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Wealth Tops List of College Freshmen's Ambitions

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This year's college freshmen are more interested than ever in careers that offer an opportunity for financial success and are less influenced by social causes that result in personal growth and fulfillment, according to the latest findings of a nationwide survey of college freshmen.

'Well Off Financially'

More than two-thirds of the freshmen surveyed, (68.9 percent) chose ''being very well off financially" as a "very important" career goal, according to the new survey, The American Freshman: National Norms For Fall 1982. The poll has been conducted annually for the past 17 years by researchers associated with the University of California at Los Angeles (ucla).

In 1982, 65.2 percent of the fresh-men chose the same response. In 1967, however, only 43.5 percent of the freshmen listed earning money as an important goal.

Fewer of this year's first-term freshmen endorsed altruistic goals that were popular during the 1960's and 1970's, such as "developing a meaningful philosophy of life" (46.7 percent this year compared to 82.9 percent in 1967), "helping to promote racial understanding" (30.7 percent this year compared to 35.8 percent in 1977, the first year the question was asked), and "helping others in difficulty" (61.6 percent down from 66 percent in 1975, the year in which student responses began a continuous decline).

Consistent with that pattern, the survey found a continuing decline in the number of freshmen aspiring to become teachers (from 21.7 percent in 1966 to 4.7 percent this year). Sci6entific research also declined as a career choice (from 3.5 percent of freshmen in 1966 to 1.5 percent in 1982).

On the other hand, the survey showed continuing growth in the popularity of other career choices: business (from 11.6 percent in 1966 to 20.2 percent this year), engineering (4.7 percent in 1974 to 12 percent this year), and computer programming (2.9 percent in 1977 to 8.8 percent this year).

Increasing Materialism

"The continuing pattern of increasing materialism and declining altruism and idealism may in part be a byproduct of the women's movement since the women have shown much larger changes in career interests and values than have the men," according to Alexander W. Astin, professor of education at ucla and the director of the survey.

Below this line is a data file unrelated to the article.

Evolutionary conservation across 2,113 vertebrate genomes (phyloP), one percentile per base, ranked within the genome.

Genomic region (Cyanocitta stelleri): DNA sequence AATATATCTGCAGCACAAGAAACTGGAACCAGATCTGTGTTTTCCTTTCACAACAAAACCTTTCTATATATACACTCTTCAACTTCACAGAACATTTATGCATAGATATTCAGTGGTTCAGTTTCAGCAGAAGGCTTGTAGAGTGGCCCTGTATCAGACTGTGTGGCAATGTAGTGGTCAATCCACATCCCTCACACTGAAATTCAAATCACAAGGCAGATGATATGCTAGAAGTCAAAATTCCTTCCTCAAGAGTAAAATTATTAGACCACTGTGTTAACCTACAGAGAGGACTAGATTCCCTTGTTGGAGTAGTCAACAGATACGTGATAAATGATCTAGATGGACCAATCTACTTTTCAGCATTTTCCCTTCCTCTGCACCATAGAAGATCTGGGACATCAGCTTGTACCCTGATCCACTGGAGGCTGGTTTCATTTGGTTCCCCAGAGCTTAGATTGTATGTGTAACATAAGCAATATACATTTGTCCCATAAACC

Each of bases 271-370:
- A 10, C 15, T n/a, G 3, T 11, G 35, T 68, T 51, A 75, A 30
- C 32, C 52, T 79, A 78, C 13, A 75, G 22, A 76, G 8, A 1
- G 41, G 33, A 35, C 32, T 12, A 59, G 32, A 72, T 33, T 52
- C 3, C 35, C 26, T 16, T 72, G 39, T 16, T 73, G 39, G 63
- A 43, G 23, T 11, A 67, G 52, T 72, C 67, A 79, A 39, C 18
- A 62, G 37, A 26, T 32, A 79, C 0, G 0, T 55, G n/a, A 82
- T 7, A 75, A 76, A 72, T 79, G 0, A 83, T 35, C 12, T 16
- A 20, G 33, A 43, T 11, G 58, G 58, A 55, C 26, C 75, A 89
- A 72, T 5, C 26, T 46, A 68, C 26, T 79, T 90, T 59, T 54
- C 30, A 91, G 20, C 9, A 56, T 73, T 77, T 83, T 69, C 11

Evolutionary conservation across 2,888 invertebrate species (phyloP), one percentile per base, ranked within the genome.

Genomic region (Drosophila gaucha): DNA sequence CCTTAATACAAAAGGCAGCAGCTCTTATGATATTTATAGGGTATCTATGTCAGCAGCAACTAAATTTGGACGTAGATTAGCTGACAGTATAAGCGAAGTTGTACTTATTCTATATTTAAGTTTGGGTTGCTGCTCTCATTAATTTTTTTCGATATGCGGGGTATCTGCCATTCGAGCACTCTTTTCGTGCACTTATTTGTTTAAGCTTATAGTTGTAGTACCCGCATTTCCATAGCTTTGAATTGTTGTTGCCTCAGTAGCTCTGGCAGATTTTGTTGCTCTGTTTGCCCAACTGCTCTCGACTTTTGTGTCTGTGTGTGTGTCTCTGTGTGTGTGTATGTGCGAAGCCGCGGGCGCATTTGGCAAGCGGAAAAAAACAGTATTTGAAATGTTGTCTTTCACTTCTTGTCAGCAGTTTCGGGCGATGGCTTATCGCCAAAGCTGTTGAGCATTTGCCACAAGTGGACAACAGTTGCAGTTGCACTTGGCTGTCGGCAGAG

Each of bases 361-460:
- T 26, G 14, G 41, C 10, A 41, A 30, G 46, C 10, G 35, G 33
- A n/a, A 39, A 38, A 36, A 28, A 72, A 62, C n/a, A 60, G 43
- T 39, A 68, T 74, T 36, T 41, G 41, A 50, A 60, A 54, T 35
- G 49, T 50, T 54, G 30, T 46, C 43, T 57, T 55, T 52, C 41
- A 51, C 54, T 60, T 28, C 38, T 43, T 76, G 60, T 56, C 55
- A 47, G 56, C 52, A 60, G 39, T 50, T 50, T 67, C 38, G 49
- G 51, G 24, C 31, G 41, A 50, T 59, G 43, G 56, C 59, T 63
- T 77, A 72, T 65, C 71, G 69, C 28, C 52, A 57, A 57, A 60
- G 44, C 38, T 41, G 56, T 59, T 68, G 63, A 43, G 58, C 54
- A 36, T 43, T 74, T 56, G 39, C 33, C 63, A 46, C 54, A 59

Nevertheless, Mr. Astin said in releasing the survey results last week, since the values and career plans of men have also changed in similar directions, the trends found in the survey "appear to be a general societal phenomenon."

Although materialism increased among college freshmen, this year's survey showed a reversal of the trend toward political conservatism.

The proportion of "liberal" and "far left" students increased slightly (from 19.7 percent last year to 20.7 percent this year), while the proportion of those who considered their political orientation to be "conservative" or "far right" declined (from 20.7 percent last year to 19.4 percent this year).

The majority (59.8 percent) continued to label themselves "middle-of-the-road."

Reflecting this political self-labeling, according to Mr. Astin, the changes in student attitudes on other issues showed a mixture of liberal and conservative trends.

Student support increased for such liberal causes as a national health-care plan (from 54.8 percent in 1981 to 57.5 this year), legalization of abortion (from 53.9 percent last year to 54.8 percent this year), and busing to achieve racial balance in the schools (from 43.8 percent last year to 46.8 percent this year).

The findings of the survey are based on questionnaires completed by more than 267,000 freshmen entering a national sample of 492 two- and four-year institutions.

The annual survey was co-sponsored by the American Council on Education.

Copies of the survey are available for $7.50 from the Cooperative Institutional Research Program, Graduate School of Education, ucla, Los Angeles, Calif. 90024.

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